During the Great Depression, hundreds of thousands of African-American sharecroppers who fell into debt joined the Great Migration from the rural South to the urban North. According to Greenberg, by 1940 1.75 million African Americans had moved from the South to cities in the North and West.
African Americans formed grassroots organizations, uniting for economic and political progress.
From the Great Depression’s earliest days, African Americans mobilized to protest for greater economic, social and political rights. In 1929, Chicago Whip editor Joseph Bibb organized boycotts of city department stores that refused to hire African Americans. The grassroots protests against racially discriminatory hiring practices worked, resulting in the employment of 2,000 African Americans. The “Don’t Buy Where You Can’t Work” boycotts and pickets soon spread to other cities across the North.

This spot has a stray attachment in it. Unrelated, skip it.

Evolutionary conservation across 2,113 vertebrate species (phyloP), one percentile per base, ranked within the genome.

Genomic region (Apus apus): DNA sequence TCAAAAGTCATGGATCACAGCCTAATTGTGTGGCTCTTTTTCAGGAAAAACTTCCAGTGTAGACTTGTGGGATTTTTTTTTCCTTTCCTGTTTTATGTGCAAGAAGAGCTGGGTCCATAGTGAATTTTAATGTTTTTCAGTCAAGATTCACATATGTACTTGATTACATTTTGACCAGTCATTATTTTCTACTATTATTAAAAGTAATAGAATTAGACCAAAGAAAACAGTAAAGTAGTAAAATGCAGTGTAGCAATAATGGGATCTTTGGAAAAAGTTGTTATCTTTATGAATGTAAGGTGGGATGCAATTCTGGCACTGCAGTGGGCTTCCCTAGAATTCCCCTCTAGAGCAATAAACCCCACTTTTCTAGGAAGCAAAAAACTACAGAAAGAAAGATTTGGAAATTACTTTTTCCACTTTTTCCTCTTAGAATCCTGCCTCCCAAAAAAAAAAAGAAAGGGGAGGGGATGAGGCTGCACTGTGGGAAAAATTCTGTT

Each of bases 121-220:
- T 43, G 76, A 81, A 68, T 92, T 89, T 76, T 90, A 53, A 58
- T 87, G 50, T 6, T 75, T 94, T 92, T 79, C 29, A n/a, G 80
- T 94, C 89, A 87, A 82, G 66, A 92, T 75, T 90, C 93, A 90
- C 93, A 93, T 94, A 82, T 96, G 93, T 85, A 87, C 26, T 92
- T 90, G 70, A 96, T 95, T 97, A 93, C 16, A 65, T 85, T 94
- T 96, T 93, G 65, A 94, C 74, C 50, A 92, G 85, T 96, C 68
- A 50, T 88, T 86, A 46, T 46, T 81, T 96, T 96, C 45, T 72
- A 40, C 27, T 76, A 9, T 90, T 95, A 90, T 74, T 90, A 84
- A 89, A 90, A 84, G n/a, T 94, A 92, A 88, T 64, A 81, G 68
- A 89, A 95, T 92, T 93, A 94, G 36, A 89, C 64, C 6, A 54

The decade of the 1930s saw the growth of African American activism that presaged the Civil Rights Movement. In 1935, Mary McLeod Bethune organized the National Council of Negro Women, and the following year saw the first meeting of the National Negro Congress, an umbrella movement of diverse African-American organizations that fought for anti-lynching legislation, the elimination of the poll tax and the eligibility of agricultural and domestic workers for Social Security. Young African Americans in 1937 formed the Southern Negro Youth Congress registered voters and organized boycotts.
The African-American vote helped elect Franklin D. Roosevelt, for the first time switching to the Democratic Party.